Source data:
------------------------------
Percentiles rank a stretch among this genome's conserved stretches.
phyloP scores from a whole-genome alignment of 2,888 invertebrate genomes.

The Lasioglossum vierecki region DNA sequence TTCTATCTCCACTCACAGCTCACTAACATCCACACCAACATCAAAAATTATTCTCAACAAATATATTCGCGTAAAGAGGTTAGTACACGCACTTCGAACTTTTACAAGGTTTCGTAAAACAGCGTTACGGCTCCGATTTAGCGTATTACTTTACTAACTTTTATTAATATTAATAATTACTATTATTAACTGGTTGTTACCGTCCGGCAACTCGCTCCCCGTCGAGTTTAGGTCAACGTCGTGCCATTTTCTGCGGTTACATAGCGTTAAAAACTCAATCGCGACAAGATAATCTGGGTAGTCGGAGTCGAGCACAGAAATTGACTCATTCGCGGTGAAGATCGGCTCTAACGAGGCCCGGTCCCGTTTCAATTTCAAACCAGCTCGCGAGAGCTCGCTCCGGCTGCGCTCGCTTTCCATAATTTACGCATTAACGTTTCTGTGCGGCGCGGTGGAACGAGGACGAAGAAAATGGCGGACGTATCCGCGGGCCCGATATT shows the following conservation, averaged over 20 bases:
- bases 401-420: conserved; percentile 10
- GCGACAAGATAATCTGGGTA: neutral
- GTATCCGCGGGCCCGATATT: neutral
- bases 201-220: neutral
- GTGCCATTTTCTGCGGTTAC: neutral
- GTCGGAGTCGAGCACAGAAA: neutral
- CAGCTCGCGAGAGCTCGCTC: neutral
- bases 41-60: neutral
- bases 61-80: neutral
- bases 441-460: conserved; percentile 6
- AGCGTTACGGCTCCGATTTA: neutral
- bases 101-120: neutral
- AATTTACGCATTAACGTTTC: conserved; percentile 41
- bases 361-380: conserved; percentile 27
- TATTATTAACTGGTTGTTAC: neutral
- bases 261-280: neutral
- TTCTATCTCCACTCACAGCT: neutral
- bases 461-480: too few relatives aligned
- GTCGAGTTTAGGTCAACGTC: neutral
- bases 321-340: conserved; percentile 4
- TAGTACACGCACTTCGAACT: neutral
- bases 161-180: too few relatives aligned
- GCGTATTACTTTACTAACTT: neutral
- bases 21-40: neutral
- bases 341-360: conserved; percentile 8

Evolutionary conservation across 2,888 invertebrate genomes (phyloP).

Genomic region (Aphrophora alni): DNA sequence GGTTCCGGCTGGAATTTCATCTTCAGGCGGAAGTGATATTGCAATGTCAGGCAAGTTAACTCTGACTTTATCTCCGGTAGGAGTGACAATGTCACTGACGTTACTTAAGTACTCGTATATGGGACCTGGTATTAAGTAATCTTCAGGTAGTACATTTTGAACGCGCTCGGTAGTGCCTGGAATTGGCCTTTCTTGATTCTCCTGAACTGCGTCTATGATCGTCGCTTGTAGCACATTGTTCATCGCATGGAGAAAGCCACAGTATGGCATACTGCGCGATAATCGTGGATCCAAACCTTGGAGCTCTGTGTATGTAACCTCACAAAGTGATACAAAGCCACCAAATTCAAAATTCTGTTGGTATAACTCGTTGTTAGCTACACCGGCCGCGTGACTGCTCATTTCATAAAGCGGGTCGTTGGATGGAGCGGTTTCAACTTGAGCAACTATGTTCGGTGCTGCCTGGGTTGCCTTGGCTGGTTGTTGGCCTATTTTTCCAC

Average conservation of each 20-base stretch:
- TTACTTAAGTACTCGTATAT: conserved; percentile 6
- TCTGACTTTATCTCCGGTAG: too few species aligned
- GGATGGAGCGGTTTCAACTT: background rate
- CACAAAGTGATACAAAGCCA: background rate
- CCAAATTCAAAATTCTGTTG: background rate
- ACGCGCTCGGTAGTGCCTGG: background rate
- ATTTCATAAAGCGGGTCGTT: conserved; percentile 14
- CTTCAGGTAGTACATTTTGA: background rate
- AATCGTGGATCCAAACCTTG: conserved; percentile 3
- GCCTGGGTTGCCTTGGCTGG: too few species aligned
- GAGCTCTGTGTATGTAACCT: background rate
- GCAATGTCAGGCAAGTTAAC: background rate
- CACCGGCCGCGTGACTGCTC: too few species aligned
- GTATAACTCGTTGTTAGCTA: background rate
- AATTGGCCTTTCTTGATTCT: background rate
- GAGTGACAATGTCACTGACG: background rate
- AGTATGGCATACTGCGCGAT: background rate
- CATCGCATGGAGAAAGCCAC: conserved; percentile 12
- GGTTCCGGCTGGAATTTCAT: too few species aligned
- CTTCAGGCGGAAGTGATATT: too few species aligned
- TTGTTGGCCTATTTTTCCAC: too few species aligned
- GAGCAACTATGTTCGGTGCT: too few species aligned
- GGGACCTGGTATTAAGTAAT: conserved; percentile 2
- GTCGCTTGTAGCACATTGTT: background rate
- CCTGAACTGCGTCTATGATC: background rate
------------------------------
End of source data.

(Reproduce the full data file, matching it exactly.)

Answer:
Percentiles rank a stretch among this genome's conserved stretches.
phyloP scores from a whole-genome alignment of 2,888 invertebrate genomes.

The Lasioglossum vierecki region DNA sequence TTCTATCTCCACTCACAGCTCACTAACATCCACACCAACATCAAAAATTATTCTCAACAAATATATTCGCGTAAAGAGGTTAGTACACGCACTTCGAACTTTTACAAGGTTTCGTAAAACAGCGTTACGGCTCCGATTTAGCGTATTACTTTACTAACTTTTATTAATATTAATAATTACTATTATTAACTGGTTGTTACCGTCCGGCAACTCGCTCCCCGTCGAGTTTAGGTCAACGTCGTGCCATTTTCTGCGGTTACATAGCGTTAAAAACTCAATCGCGACAAGATAATCTGGGTAGTCGGAGTCGAGCACAGAAATTGACTCATTCGCGGTGAAGATCGGCTCTAACGAGGCCCGGTCCCGTTTCAATTTCAAACCAGCTCGCGAGAGCTCGCTCCGGCTGCGCTCGCTTTCCATAATTTACGCATTAACGTTTCTGTGCGGCGCGGTGGAACGAGGACGAAGAAAATGGCGGACGTATCCGCGGGCCCGATATT shows the following conservation, averaged over 20 bases:
- bases 401-420: conserved; percentile 10
- GCGACAAGATAATCTGGGTA: neutral
- GTATCCGCGGGCCCGATATT: neutral
- bases 201-220: neutral
- GTGCCATTTTCTGCGGTTAC: neutral
- GTCGGAGTCGAGCACAGAAA: neutral
- CAGCTCGCGAGAGCTCGCTC: neutral
- bases 41-60: neutral
- bases 61-80: neutral
- bases 441-460: conserved; percentile 6
- AGCGTTACGGCTCCGATTTA: neutral
- bases 101-120: neutral
- AATTTACGCATTAACGTTTC: conserved; percentile 41
- bases 361-380: conserved; percentile 27
- TATTATTAACTGGTTGTTAC: neutral
- bases 261-280: neutral
- TTCTATCTCCACTCACAGCT: neutral
- bases 461-480: too few relatives aligned
- GTCGAGTTTAGGTCAACGTC: neutral
- bases 321-340: conserved; percentile 4
- TAGTACACGCACTTCGAACT: neutral
- bases 161-180: too few relatives aligned
- GCGTATTACTTTACTAACTT: neutral
- bases 21-40: neutral
- bases 341-360: conserved; percentile 8

Evolutionary conservation across 2,888 invertebrate genomes (phyloP).

Genomic region (Aphrophora alni): DNA sequence GGTTCCGGCTGGAATTTCATCTTCAGGCGGAAGTGATATTGCAATGTCAGGCAAGTTAACTCTGACTTTATCTCCGGTAGGAGTGACAATGTCACTGACGTTACTTAAGTACTCGTATATGGGACCTGGTATTAAGTAATCTTCAGGTAGTACATTTTGAACGCGCTCGGTAGTGCCTGGAATTGGCCTTTCTTGATTCTCCTGAACTGCGTCTATGATCGTCGCTTGTAGCACATTGTTCATCGCATGGAGAAAGCCACAGTATGGCATACTGCGCGATAATCGTGGATCCAAACCTTGGAGCTCTGTGTATGTAACCTCACAAAGTGATACAAAGCCACCAAATTCAAAATTCTGTTGGTATAACTCGTTGTTAGCTACACCGGCCGCGTGACTGCTCATTTCATAAAGCGGGTCGTTGGATGGAGCGGTTTCAACTTGAGCAACTATGTTCGGTGCTGCCTGGGTTGCCTTGGCTGGTTGTTGGCCTATTTTTCCAC

Average conservation of each 20-base stretch:
- TTACTTAAGTACTCGTATAT: conserved; percentile 6
- TCTGACTTTATCTCCGGTAG: too few species aligned
- GGATGGAGCGGTTTCAACTT: background rate
- CACAAAGTGATACAAAGCCA: background rate
- CCAAATTCAAAATTCTGTTG: background rate
- ACGCGCTCGGTAGTGCCTGG: background rate
- ATTTCATAAAGCGGGTCGTT: conserved; percentile 14
- CTTCAGGTAGTACATTTTGA: background rate
- AATCGTGGATCCAAACCTTG: conserved; percentile 3
- GCCTGGGTTGCCTTGGCTGG: too few species aligned
- GAGCTCTGTGTATGTAACCT: background rate
- GCAATGTCAGGCAAGTTAAC: background rate
- CACCGGCCGCGTGACTGCTC: too few species aligned
- GTATAACTCGTTGTTAGCTA: background rate
- AATTGGCCTTTCTTGATTCT: background rate
- GAGTGACAATGTCACTGACG: background rate
- AGTATGGCATACTGCGCGAT: background rate
- CATCGCATGGAGAAAGCCAC: conserved; percentile 12
- GGTTCCGGCTGGAATTTCAT: too few species aligned
- CTTCAGGCGGAAGTGATATT: too few species aligned
- TTGTTGGCCTATTTTTCCAC: too few species aligned
- GAGCAACTATGTTCGGTGCT: too few species aligned
- GGGACCTGGTATTAAGTAAT: conserved; percentile 2
- GTCGCTTGTAGCACATTGTT: background rate
- CCTGAACTGCGTCTATGATC: background rate